The Revere Board of Health (BoH) held its regular monthly meeting last Thursday in the City Council Chambers. Chairperson Dr. Drew Bunker and fellow members Dr. Craig Costanza and Nezha Louaddi were on hand for the meeting, as well as Lauren Buck, the city’s Director of Public Health; Michael Wells, the Revere Health Agent/Director of Inspectional Services; and Paula Sepulveda, the Board of Health Clerk.
Bonny Carroll, the Director of the 6-City Tobacco Initiative, presented the board with a report of the violations of the tobacco sales product laws to minors under the age of 21 by four local businesses. The board assessed fines and suspensions for the illegal tobacco sales as follows:
— A $2,000 fine and a seven-day suspension of tobacco sales to Gasco Oil for a second offense. It also was noted that the company had received a 30-day suspension of tobacco sales from the state;
— A $1000 fine and a three-day suspension of tobacco sales to A.L. Prime, 655 Revere Beach Parkway, for a first violation;
— A $1000 fine and a three-day suspension of tobacco sales to Parkway Liquors, 190 Revere Beach Parkway, for a first violation. The manager of the store apologized to the board for the violation. “There is no excuse. It should not have happened,” he said. “We have all of the proper signage in place. It was one of our most cautious employees, but it never should have happened. We have retrained the employee on-line”;
— A $1000 fine and a three-day suspension of tobacco sales to Richdale Foods, 191 Shirley Ave., for a first offense. The manager apologized for the incident. “I’m sorry for that, my employee did not understand,” she said.
The board also was told of the extent of the rodent infestation at the PETCO in the Northgate Shopping Center at 339 Squire Rd., which has forced the store to shut down until it remediates the situation to the satisfaction of state and local inspectors.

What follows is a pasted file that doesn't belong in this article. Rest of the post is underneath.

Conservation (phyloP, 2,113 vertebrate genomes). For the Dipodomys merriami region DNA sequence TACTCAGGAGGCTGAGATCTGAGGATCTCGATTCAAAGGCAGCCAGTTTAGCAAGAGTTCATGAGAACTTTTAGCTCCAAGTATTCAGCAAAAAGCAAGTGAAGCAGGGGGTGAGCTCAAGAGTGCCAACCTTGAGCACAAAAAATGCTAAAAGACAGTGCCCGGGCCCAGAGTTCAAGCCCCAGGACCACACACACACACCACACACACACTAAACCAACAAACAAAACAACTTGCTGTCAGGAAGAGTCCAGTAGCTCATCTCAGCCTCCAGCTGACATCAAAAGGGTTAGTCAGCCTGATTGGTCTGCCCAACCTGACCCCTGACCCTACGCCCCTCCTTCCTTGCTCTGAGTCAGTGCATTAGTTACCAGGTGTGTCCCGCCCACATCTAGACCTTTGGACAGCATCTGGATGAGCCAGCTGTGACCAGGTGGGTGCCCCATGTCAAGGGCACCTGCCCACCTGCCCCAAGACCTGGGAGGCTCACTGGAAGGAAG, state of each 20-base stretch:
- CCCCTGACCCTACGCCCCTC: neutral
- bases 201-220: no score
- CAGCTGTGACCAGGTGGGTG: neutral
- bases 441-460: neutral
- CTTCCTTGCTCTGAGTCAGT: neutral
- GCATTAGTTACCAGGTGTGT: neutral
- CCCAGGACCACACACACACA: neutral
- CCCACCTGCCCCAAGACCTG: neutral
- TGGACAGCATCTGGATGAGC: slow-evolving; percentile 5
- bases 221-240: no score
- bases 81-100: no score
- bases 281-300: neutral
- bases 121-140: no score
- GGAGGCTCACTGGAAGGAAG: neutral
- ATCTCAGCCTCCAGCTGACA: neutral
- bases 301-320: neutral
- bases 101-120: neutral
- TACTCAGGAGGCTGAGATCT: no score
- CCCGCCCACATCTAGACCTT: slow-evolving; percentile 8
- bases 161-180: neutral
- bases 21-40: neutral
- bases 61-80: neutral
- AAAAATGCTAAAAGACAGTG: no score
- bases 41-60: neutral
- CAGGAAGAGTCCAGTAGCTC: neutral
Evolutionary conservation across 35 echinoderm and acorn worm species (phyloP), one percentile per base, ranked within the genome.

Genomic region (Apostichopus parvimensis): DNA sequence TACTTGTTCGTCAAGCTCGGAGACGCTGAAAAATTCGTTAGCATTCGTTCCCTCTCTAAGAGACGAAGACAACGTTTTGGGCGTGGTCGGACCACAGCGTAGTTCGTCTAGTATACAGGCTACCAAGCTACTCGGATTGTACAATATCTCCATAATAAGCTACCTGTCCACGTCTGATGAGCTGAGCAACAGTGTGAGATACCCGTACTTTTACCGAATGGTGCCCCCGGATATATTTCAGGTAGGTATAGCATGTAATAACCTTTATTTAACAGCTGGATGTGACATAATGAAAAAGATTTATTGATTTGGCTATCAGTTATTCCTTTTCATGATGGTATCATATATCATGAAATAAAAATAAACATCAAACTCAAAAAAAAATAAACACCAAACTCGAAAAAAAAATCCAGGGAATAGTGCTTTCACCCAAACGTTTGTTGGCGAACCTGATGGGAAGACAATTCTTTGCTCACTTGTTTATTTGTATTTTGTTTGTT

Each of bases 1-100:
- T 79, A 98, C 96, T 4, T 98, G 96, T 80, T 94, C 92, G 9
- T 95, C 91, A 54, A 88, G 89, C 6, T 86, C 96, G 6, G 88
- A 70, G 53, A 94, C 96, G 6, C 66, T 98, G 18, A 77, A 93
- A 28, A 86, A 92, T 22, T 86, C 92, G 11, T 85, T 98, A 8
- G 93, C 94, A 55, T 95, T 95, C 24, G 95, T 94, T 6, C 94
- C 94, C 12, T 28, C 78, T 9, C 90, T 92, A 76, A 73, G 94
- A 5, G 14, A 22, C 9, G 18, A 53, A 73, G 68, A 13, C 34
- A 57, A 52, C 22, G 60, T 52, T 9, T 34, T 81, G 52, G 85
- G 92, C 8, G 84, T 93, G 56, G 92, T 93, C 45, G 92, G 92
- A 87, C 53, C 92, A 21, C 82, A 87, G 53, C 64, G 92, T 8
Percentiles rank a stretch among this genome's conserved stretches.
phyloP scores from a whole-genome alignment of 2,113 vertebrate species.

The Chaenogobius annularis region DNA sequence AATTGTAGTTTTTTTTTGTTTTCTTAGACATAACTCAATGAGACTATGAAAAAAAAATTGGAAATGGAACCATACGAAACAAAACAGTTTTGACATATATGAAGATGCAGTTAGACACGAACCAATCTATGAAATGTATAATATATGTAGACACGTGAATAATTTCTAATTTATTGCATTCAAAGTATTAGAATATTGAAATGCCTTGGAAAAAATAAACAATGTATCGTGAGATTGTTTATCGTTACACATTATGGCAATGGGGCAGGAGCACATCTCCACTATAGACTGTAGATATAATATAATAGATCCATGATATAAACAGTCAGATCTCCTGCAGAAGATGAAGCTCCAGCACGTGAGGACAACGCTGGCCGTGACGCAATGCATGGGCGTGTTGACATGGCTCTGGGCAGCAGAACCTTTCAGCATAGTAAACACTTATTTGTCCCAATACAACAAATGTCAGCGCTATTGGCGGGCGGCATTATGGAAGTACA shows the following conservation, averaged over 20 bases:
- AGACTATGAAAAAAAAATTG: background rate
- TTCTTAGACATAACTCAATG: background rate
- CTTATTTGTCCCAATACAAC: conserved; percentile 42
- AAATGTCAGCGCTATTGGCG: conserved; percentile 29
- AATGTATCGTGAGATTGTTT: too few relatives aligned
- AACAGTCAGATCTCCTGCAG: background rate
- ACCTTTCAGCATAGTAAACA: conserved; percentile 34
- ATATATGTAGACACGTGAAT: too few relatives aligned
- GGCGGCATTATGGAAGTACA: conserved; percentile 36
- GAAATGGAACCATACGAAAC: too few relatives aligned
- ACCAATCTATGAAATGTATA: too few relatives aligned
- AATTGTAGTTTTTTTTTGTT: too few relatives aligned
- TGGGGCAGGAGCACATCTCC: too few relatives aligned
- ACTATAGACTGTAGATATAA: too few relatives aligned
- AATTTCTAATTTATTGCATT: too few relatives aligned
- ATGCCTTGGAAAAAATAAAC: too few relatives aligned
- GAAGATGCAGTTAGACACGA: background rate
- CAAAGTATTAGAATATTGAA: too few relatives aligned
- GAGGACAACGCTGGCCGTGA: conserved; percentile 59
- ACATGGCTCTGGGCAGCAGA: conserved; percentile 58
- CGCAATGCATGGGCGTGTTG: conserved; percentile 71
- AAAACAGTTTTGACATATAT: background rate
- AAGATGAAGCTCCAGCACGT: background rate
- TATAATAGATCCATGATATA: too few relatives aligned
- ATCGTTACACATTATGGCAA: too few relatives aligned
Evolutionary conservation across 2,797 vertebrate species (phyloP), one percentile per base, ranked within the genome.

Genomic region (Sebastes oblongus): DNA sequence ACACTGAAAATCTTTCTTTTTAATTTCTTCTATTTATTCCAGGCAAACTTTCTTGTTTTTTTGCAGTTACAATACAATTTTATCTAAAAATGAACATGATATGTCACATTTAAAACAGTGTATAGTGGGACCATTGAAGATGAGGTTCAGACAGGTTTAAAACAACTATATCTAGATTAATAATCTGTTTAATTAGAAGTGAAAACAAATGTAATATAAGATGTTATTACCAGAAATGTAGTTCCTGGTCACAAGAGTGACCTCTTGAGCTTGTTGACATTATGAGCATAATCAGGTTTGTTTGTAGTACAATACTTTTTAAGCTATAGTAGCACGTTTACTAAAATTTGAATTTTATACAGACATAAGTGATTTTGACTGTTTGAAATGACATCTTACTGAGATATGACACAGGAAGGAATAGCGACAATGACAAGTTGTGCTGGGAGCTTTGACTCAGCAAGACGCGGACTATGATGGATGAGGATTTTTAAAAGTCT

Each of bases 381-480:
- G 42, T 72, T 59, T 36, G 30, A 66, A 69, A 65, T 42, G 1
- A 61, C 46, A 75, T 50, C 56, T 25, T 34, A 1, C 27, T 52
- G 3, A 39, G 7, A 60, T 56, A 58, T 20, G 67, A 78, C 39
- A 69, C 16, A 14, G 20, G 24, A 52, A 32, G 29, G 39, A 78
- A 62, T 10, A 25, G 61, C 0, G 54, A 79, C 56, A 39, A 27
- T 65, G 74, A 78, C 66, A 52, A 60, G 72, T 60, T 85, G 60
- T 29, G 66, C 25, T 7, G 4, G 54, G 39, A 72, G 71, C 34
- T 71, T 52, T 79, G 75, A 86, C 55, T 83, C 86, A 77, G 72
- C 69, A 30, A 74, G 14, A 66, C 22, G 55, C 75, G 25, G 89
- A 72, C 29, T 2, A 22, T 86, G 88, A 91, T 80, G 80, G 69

Wells said this has been an ongoing issue at the store. Wells explained that the department had received complaints about a strong odor and rodent droppings in the store dating back to last summer.
“We met with management,” said Wells. “Pest control services were increased and flashing was added over the walls to eliminate holes and trappings were taking place, but there was little improvement in rodent control.”
He said the store was closed on September 8, 2022, and now again on February 15.
Wells said his department has had communication with the landlord, the owner of the shopping center, who reported that the exterior of the plaza has been baited on schedule, for which service reports were provided, but that each tenant must maintain its own space.
“Northgate has been an issue in the past, but the exterior has improved significantly in the past two years,” said Wells, who added that the plaza complies with all of the city’s trash-related regulations.
“However,” Wells continued, “there still was a strong odor and lots of rodent droppings at PETCO and the state will not renew PETCO’s license until the infestation has been mitigated. They are trying hard to mitigate the problem and doing a lot with their pest control company and have done some more flashing on the walls.